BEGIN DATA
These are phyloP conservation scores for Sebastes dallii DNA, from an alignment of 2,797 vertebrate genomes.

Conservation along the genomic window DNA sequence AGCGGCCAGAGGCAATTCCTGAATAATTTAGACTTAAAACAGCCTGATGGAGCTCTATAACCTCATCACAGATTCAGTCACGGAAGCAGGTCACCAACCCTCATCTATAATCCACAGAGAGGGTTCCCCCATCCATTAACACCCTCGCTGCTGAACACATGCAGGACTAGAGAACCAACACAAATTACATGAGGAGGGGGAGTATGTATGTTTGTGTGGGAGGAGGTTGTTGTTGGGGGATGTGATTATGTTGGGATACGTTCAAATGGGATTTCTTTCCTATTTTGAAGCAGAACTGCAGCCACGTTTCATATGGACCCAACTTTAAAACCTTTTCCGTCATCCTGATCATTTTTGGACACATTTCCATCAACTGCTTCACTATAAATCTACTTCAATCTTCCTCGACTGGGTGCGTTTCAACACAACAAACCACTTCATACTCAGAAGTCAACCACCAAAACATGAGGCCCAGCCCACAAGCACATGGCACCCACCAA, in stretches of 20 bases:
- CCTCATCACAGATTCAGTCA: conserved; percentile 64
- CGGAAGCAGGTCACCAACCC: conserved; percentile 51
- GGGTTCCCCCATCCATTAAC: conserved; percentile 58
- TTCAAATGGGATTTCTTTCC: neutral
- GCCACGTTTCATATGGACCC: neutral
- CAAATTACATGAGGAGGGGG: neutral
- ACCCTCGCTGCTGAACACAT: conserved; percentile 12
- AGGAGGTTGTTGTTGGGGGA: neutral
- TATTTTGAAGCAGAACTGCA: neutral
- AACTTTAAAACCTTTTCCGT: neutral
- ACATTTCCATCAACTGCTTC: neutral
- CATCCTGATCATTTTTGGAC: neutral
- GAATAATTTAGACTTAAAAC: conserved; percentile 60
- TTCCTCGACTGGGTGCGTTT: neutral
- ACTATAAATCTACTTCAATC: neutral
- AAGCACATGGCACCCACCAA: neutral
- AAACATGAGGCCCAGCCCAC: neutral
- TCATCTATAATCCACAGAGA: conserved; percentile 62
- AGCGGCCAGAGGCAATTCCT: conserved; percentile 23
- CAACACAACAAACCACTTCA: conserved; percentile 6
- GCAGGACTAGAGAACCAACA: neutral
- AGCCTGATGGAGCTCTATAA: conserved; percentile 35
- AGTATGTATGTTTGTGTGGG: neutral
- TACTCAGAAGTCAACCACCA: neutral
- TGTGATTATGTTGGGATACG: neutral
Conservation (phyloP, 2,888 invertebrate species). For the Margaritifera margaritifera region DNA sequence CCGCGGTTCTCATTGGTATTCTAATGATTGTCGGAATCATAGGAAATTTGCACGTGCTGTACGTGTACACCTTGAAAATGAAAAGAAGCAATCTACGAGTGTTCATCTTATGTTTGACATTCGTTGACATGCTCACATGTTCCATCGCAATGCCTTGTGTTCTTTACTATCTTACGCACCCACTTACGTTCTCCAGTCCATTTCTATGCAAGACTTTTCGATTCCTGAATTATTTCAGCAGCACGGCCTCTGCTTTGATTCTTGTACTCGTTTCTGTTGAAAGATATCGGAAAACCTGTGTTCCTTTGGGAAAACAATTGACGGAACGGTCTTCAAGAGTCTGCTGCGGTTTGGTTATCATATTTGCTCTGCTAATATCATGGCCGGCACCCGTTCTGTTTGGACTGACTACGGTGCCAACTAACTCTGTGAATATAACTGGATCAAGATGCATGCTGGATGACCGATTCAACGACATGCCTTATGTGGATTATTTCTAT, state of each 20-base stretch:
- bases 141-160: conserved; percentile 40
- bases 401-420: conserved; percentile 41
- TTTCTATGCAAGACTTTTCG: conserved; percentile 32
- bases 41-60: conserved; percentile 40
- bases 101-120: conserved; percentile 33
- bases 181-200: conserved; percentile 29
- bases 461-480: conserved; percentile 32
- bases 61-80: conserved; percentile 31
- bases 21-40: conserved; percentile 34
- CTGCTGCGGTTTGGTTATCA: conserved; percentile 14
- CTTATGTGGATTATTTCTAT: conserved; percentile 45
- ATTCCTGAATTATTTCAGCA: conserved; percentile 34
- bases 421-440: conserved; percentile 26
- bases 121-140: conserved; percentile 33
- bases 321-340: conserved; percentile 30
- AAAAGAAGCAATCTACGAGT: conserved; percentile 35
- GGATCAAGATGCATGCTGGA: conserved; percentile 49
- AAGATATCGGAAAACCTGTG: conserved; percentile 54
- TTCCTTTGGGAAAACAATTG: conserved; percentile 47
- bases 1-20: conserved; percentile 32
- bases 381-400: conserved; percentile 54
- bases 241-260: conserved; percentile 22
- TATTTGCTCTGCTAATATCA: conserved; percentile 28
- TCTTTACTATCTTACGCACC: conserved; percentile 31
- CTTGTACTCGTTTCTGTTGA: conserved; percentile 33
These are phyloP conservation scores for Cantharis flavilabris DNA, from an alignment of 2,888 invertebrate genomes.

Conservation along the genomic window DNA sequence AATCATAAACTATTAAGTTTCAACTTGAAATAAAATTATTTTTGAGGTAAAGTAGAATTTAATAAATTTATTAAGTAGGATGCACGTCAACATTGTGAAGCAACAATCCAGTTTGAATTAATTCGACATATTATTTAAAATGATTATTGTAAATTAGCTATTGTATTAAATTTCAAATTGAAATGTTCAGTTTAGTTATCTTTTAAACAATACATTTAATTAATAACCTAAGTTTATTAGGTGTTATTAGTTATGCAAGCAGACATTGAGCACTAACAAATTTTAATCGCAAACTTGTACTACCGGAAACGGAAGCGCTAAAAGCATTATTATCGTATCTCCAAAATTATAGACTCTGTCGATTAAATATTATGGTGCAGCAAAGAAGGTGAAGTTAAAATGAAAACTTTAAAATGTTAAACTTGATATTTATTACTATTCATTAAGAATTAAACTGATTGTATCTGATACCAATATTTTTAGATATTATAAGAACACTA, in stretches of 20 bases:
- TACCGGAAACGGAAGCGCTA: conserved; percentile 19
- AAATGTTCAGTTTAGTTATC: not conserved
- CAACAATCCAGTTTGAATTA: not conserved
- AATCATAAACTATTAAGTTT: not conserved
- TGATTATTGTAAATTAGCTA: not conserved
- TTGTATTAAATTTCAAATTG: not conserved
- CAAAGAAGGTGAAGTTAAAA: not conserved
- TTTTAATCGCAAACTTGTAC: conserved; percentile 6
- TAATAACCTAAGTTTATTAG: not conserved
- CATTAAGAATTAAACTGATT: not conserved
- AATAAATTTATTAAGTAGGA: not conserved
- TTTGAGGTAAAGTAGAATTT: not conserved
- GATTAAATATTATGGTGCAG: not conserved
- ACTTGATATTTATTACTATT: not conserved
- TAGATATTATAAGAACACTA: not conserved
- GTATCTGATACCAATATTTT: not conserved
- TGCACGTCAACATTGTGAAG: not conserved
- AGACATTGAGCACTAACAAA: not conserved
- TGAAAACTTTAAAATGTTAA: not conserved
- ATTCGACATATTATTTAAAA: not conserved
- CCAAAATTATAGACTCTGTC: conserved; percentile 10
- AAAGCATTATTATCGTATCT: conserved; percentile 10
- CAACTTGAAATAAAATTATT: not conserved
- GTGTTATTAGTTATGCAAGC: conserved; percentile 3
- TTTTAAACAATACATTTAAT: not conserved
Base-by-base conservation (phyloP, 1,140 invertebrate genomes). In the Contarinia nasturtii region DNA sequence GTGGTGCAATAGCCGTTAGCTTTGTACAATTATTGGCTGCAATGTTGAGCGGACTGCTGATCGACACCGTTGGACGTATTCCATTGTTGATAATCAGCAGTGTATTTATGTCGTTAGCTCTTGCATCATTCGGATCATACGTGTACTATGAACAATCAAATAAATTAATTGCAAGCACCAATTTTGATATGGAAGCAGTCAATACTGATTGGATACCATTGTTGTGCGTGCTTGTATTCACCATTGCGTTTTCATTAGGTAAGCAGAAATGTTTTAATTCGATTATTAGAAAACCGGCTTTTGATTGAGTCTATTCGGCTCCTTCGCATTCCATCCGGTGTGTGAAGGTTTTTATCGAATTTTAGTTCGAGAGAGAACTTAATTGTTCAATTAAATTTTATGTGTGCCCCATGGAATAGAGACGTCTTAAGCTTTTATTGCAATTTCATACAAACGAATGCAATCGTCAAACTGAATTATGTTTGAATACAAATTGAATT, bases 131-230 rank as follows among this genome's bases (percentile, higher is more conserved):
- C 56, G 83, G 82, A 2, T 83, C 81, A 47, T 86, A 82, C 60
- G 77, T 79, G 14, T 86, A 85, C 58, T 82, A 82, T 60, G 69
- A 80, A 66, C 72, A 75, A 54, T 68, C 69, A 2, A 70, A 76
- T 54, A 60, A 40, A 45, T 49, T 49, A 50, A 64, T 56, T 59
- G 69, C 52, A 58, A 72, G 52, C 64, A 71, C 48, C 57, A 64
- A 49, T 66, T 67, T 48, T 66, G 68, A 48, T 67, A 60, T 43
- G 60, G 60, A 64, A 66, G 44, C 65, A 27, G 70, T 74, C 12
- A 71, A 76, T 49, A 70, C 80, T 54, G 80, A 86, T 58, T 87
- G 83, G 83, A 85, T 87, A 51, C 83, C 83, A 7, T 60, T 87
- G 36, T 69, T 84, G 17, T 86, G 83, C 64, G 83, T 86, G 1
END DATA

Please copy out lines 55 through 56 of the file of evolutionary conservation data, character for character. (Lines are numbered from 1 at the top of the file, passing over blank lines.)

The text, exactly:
Conservation along the genomic window DNA sequence AATCATAAACTATTAAGTTTCAACTTGAAATAAAATTATTTTTGAGGTAAAGTAGAATTTAATAAATTTATTAAGTAGGATGCACGTCAACATTGTGAAGCAACAATCCAGTTTGAATTAATTCGACATATTATTTAAAATGATTATTGTAAATTAGCTATTGTATTAAATTTCAAATTGAAATGTTCAGTTTAGTTATCTTTTAAACAATACATTTAATTAATAACCTAAGTTTATTAGGTGTTATTAGTTATGCAAGCAGACATTGAGCACTAACAAATTTTAATCGCAAACTTGTACTACCGGAAACGGAAGCGCTAAAAGCATTATTATCGTATCTCCAAAATTATAGACTCTGTCGATTAAATATTATGGTGCAGCAAAGAAGGTGAAGTTAAAATGAAAACTTTAAAATGTTAAACTTGATATTTATTACTATTCATTAAGAATTAAACTGATTGTATCTGATACCAATATTTTTAGATATTATAAGAACACTA, in stretches of 20 bases:
- TACCGGAAACGGAAGCGCTA: conserved; percentile 19